Man impersonated immigration officer ‘duped’ €71k from people
A man impersonated an immigration officer and “duped” people who wished to become naturalised citizens out of €71,000, a court has heard, by Brion Hoban.
Alan Cloake (47) convinced 10 people to give him thousands of euro under the pretence that he was in a position to obtain legitimate citizenship for them for a fee.
Dublin Circuit Criminal Court heard that the fraudulently obtained money was spent either on gambling or was “frittered away” on hotels.
Cloake of Greenfort Crescent, Clondalkin, pleaded guilty to falsely representing himself as an immigration officer and by deception dishonestly inducing 10 people to pay him money at locations within the State on dates between October 21, 2015 and February 10, 2017.
He also pleaded guilty to possession of the proceeds of criminal conduct within the State between October 2, 2015 and September 20, 2017. He has no previous convictions.
Detective Garda Lorraine Travers told John Byrne BL, prosecuting, that 10 people made statements that they had been defrauded by a man they identified as “Michael” who had represented himself as an immigration officer and made out he was in a position to obtain legitimate citizenship for them for a fee.
The court heard Michael Madden and Michael Walsh were both aliases used by Cloake.
Det Garda Travers said the victims were all Malawian and Filipino nationals whose citizenship status in the country would have been “suspect” at the time in that they did not have formal citizenship or rights to remain in the State.
The detective said most of the victims were working illegitimately for low pay and sending money back to their families in their home countries.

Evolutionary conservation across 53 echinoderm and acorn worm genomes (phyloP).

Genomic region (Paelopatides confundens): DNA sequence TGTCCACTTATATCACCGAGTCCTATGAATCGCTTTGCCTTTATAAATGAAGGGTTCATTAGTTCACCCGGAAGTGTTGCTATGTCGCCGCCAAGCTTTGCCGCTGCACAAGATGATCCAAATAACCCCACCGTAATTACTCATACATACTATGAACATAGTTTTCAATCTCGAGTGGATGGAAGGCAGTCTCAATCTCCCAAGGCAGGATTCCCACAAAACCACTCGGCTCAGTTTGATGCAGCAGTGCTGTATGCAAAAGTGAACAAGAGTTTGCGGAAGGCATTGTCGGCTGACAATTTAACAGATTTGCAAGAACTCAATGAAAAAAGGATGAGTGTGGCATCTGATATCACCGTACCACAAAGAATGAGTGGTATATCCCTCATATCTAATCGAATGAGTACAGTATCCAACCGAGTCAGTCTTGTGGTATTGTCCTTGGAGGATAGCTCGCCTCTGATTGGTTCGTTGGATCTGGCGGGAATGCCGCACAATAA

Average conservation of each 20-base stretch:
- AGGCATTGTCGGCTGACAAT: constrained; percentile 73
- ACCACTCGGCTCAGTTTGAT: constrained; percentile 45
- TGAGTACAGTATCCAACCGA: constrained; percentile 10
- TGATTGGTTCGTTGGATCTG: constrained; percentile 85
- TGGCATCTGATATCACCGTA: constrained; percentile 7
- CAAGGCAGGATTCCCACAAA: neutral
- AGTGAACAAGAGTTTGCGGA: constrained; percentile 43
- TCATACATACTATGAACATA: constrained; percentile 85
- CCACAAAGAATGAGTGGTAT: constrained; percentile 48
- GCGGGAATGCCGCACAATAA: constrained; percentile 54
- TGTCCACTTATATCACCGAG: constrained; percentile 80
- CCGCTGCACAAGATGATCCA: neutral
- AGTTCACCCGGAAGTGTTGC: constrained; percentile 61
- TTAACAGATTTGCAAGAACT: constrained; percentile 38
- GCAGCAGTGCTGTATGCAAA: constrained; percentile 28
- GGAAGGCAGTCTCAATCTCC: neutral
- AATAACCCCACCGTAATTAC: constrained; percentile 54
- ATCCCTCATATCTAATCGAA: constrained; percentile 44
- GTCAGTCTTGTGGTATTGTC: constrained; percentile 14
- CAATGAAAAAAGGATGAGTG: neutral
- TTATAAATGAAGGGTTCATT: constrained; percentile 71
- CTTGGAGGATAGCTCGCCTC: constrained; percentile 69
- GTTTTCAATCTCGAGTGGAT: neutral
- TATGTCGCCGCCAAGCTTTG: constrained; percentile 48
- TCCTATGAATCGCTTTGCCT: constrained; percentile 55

Cloake was linked to the offences by a phone number used to contact the victims which was found to match with that of a number used by him when he reported a road traffic matter in 2013.
The court heard that in 2015 Cloake encountered a taxi-driver, who was a naturalised citizen that was originally from Angola, and represented himself as an immigration officer in a position to help people with immigration problems.
The taxi-driver passed on that information to others known to him and put these individuals in touch with the accused man.
Each of the 10 victims made payments of thousands of euro to Cloake, who in total obtained €71,000 while representing himself as an immigration officer between 2015 and 2017.
Many of the victims were sent letters inviting them to legitimate naturalisation ceremonies, only to discover on the day that they were not due to receive citizenship.
Following his arrest, Cloake made full admissions and accepted he had “duped” these people out of their money. He accepted in interview when he received money he would spend it on hotels and placing bets.
A spending analysis of the accused man showed that at the time of the offences he had a legitimate income that was around €371 a week as part of social welfare type payments and was not otherwise working during that period.
Analysis of an online gambling account revealed he had made a total loss of €70,678 between 2015 and 2017.
Det Garda Travers agreed with Keith Spencer BL, defending, that as well as his client’s online gambling losses, he would have also gone to other bookmakers and gambled in cash.
The detective agreed with counsel that his client did not retain any money, that money spent on hotels was “frittered away” and that when the dust settled he was not left with anything.
Det Garda Travers agreed she was aware that Cloake is due to receive a ninth share of a house as part of an inheritance and he has pledged that all proceeds from this will be used to recompense everybody. She agreed that money would be happily received by the victims.
Mr Spencer said the root cause of this offending was his client’s issues with gambling. He said his client “gambled morning, noon and night”, but that he instructs he has ceased gambling completely.
Counsel said his client has indicated that he wants to pay back the sum entirely. He asked the court to adjourn the matter to allow his client to pay back as much money as he can.
Judge Pauline Codd ordered a probation report and adjourned the matter for finalisation on October 26, next.